Do Prisons Work Essay

2910 words - 12 pages

Do Prisons Work? Can Individuals be Reformed or Rehabilitated through Incarceration and Treatment Programs. Critically examine the Current Treatment Programs offered and Subsequent Impact on Recidivism upon Individuals being released globally and WA specifically.

This study will examine the effectiveness of current prison treatment programs in Australia, New Zealand, South East Asia, United States of America in rehabilitating or reforming an individual and coinciding recidivism rates upon a prisoners release. Prison based treatment programs for sex offenders in Western Australia, New South Wales and New Zealand are examined and recidivism rates compared. Treatment programs for ...view middle of the document...

Incarceration deprives the prisoner of opportunities to commit crime, usually through detention in prison or in some states capital punishment (McKenzie, 2006). Rehabilitation is based on the premise that people can change, and if assessment is to contribute to rehabilitation it must be capable of measuring change (MacKenzie, 2006). The Static 99 risk assessment measure is an International Tool that is currently used to assess recidivism levels of sex offenders (Hoy & Bright, 2008). Rehabilitation orientated treatment programs include education, cognitive skills and employment (MacKenzie, 2006).
Correctional educational programs are seen to have optimistic results in lowering levels of recidivism in prisoners (Stevens & Ward, 2007). Kaki Bukit Prison School based in Singapore is seen to be successful in reducing recidivism by aiming to creative a learning environment based on Peter Senge’s book “The Fifth Discipline” (Senge, 1990). Part of the discipline involves inmates engaging in the “The Reflective Thinking Process” (Oh, 2007), an education programme which aims to assist prisoners in reflecting on past destructive behaviour and to encourage appropriate restitution. The school is supported by a multidisciplinary team of teachers, prison officers and counsellors who work together to help students in their studies and in their journey of change to become responsible, thinking citizens (Tam, 2007). For inmates who completed their studies at Kubit Bukit Centre and were released in 2000 and 2001, the 2 year recidivism rate was 24% (Oh, 2007).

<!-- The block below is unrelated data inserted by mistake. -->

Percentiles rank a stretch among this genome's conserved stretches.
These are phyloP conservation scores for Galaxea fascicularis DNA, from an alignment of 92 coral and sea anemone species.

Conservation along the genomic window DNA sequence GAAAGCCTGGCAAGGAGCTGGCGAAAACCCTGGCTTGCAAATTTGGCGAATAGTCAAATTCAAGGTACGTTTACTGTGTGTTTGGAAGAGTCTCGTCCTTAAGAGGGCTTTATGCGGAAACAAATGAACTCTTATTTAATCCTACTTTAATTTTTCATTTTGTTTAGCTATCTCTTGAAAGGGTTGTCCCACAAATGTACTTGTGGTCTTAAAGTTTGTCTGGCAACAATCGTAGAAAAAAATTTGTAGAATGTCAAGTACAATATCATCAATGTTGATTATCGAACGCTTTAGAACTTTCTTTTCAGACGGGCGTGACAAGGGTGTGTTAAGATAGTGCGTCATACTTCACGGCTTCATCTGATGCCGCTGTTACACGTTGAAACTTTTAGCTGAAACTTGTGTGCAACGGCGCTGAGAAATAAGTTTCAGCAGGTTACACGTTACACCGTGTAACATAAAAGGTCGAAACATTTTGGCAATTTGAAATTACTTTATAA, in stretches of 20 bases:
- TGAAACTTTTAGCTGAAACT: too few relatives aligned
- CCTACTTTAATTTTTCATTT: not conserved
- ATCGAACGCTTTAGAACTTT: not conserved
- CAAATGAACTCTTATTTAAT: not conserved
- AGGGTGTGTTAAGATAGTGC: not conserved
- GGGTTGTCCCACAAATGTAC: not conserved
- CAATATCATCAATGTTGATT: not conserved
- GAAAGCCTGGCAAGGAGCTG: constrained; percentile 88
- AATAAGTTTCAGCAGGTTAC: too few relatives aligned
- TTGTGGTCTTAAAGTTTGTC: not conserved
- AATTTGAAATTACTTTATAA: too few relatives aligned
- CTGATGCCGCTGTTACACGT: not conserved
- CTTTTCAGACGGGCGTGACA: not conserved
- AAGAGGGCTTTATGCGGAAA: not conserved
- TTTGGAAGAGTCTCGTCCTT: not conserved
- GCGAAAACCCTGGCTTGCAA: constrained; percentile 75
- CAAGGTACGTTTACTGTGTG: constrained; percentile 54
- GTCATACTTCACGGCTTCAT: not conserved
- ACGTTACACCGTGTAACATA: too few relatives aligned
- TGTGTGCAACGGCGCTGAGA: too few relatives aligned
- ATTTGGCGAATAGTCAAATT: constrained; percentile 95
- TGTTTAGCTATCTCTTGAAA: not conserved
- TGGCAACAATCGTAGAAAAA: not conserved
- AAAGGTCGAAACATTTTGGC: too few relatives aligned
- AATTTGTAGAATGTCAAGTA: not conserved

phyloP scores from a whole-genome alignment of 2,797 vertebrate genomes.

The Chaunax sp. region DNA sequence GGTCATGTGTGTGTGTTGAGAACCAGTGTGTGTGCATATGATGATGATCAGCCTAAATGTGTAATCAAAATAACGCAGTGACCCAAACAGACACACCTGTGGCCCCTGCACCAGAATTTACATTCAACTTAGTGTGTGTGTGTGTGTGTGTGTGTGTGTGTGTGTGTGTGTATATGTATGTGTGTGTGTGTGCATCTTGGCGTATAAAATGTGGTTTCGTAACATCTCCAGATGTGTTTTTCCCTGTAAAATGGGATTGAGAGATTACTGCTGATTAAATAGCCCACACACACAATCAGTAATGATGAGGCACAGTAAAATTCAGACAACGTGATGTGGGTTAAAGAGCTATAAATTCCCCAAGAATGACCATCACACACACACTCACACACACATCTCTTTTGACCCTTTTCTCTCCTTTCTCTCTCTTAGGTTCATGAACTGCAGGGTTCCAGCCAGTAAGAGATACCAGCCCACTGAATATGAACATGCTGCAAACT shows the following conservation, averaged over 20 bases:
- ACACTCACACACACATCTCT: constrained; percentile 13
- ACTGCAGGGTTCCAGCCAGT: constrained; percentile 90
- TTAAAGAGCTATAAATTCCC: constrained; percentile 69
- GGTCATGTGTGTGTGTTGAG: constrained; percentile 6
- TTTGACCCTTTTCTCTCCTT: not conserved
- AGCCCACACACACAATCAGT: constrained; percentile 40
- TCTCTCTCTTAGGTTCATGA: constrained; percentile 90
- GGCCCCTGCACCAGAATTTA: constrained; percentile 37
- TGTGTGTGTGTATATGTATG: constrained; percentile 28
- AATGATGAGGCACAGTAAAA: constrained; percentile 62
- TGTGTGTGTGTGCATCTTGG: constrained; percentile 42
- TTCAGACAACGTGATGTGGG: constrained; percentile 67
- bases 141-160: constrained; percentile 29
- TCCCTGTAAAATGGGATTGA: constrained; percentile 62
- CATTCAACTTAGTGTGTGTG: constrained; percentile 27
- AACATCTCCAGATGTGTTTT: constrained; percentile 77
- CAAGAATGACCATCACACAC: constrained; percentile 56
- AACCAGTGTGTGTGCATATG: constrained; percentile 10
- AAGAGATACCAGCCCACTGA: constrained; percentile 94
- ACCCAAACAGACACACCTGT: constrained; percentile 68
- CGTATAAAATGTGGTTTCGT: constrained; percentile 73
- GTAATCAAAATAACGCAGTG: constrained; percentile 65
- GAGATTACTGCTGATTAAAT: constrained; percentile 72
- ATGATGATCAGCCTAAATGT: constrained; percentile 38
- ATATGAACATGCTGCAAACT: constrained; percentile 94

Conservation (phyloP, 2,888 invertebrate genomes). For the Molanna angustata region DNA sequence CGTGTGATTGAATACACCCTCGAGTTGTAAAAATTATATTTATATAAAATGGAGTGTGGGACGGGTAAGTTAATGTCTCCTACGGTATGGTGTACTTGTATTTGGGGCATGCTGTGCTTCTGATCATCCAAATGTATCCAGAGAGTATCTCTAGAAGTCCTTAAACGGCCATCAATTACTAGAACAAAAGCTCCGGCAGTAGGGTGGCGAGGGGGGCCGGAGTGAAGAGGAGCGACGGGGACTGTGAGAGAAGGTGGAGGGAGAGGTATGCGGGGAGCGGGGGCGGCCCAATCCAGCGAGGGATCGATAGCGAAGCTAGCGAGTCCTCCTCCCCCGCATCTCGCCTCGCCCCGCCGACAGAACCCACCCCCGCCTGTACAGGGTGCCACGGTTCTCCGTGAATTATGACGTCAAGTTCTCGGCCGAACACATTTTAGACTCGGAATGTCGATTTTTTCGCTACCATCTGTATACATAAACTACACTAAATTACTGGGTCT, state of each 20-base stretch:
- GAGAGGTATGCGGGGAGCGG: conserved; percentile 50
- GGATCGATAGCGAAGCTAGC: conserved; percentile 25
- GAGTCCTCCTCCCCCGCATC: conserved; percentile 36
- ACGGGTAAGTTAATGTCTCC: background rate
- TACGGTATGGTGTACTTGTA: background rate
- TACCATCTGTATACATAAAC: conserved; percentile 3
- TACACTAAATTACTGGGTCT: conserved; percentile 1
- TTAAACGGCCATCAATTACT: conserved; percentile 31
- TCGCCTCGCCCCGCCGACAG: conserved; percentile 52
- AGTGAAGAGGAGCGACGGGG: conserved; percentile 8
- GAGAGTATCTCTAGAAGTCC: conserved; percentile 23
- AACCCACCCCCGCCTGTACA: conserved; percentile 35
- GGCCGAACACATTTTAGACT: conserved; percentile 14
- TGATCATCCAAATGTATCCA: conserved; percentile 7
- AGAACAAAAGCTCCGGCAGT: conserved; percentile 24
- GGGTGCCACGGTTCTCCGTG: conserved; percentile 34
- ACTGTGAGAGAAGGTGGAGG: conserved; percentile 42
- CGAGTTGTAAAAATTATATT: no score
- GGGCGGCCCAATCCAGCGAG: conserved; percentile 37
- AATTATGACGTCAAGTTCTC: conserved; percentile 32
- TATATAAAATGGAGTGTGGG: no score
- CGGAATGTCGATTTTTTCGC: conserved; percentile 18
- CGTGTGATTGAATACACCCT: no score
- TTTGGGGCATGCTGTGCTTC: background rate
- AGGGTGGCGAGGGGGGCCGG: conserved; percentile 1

Acacia, Western Australia’s only private run prison, is operated by Serco and aims to bring service to life (Needham, 2009). Storybook Dads is an example of this and aims to rehabilitate prisoners, break the cycle of reoffending and close the gap between a child and his father (Needham, 2009). The program opens up a broad range of educational opportunities ranging from writing their own stories to learning how to use a computer (Needham, 2009). The main objective of the program is to empower fathers and for children to feel loved, which then improves the lives of the prisoner’s children (Needham, 2009). Prisoners are given the opportunity to record their child’s favourite bedtime story on a CD with sound effects, personal message and CD cover (Needham, 2009).
Current research indicates that fathers who have been imprisoned tend to withdraw from life outside the prison and subsequently lose contact completely with their children (Needham, 2009). Statistics show that six out of ten children whose father is a current or ex- prisoner become involved in criminal activities and consequently find themselves in similar situations to their father’s in prison (Needham, 2009). The Storybook Dad’s program runs in eighty prisons in the United Kingdom and maintains family connections and reduces reoffending (Needham, 2009).
The National Fatherhood Initiative runs a similar...

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